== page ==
Figure 2. The decrease in blob size as the polymer concentration increases

The blob size decreases as polymer concentration increases even in dilute solution; here, g(r) represents the blob size and the horizontal axis represents polymer concentration.

Figure 3. Polymer-surfactant interaction

Figure 3. Polymer-surfactant interaction

Jones described the T1 point as the lowest surfactant concentration at which interaction occurred between the surfactant and polymer, and T2 as the surfactant concentration at which both the polymer and the air-water interface became “saturated” with surfactant and normal micelles first appeared.

Figure 4. Comicellization of polymer hydrophobes with surfactant hydrophobes (hydrophobically-modified hydroxyethyl cellulose)

Figure 4. Comicellization of polymer hydrophobes with surfactant hydrophobes (hydrophobically-modified hydroxyethyl cellulose)

The addition of surfactant to solutions of this polymer, in the region of the CMC, causes a dramatic increase in viscosity followed by an equally spectacular decrease in viscosity to levels below that measured for the polymer solution in the absence of surfactant.

Figure 5. Effect of surfactant on low shear rheology

Figure 5. Effect of surfactant on low shear rheology

Even small quantities of a low molecular weight surfactant comicellize with the polymer micelles and this results in immediate breakdown of the network structure and loss of the viscosity even at surfactant concentrations well below the CMC.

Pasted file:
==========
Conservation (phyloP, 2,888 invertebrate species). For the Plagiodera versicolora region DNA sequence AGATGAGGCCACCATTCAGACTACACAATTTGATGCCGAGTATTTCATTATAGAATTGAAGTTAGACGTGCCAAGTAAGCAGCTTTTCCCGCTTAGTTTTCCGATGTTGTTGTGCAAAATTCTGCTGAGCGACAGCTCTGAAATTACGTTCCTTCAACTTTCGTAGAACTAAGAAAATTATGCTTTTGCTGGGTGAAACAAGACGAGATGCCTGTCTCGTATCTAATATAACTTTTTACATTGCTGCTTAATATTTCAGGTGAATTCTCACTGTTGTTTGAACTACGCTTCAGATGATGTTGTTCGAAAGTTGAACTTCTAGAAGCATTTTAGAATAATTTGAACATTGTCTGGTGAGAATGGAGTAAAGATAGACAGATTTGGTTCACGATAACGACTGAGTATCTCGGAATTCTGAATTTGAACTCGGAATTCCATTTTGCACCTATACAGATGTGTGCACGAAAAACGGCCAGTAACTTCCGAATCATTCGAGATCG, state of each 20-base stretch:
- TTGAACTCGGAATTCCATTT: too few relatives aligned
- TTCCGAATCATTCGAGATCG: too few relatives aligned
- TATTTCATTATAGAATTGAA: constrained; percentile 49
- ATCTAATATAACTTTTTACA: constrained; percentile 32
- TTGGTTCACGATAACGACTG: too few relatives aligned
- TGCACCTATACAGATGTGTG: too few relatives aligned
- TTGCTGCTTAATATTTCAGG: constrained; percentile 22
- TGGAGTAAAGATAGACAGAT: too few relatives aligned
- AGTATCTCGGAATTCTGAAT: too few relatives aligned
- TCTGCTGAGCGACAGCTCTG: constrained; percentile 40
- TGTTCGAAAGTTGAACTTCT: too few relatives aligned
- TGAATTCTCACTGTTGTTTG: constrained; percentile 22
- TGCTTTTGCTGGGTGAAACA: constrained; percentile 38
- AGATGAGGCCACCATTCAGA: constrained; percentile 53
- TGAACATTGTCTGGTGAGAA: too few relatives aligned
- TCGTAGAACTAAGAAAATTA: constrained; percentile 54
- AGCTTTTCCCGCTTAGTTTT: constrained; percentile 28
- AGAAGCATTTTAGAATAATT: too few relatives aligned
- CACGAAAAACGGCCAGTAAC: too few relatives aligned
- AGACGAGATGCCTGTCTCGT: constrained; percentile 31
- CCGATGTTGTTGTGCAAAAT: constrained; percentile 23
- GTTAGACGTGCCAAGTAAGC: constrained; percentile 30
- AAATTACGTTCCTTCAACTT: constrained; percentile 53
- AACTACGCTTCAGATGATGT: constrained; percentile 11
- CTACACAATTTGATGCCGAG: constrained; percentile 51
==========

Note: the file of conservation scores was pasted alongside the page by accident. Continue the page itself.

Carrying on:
Figure 6. Interaction of hydrophobically-modified hydrophilic polymer (hydrophobically-modified hydroxyethyl cellulose) with micelles

Figure 6. Interaction of hydrophobically-modified hydrophilic polymer (hydrophobically-modified hydroxyethyl cellulose) with micelles

These large micelles form exceptionally large junction zones, and stoichiometric comicellization with hydrophobically-modified hydrophilic polymers results in a large increase in viscosity that can be maintained over a broad surfactant concentration range.

Figure 7. The schematic illustration of the principle of conditioning shampoos, according to Goddard17, 18

Figure 7. The schematic illustration of the principle of conditioning shampoos, according to Goddard<sup>17, 18</sup>

Goddard showed that polyquaternium-10 and common anionic surfactants formed coacervates that are one-phase systems at shampoo concentrations but they phase separate upon dilution during the shampooing process to deposit conditioning agents on the hair.

Figure 8. Adsorption as mushrooms

Figure 8. Adsorption as mushrooms

This type of interaction has been named “mushroom adsorption” because polymers with one anchor point appear to have a mushroom stem and a “button” made up of the cloud of polymer in its swollen conformation.

Figure 9. Loops, trains and tails

Figure 9. Loops, trains and tails

It is generally accepted that most real polymers possess several anchor groups along the chain and these are adsorbed as trains where the interaction between polymer and surface is high, and as loops and tails where the interaction between the polymer and solvent is high.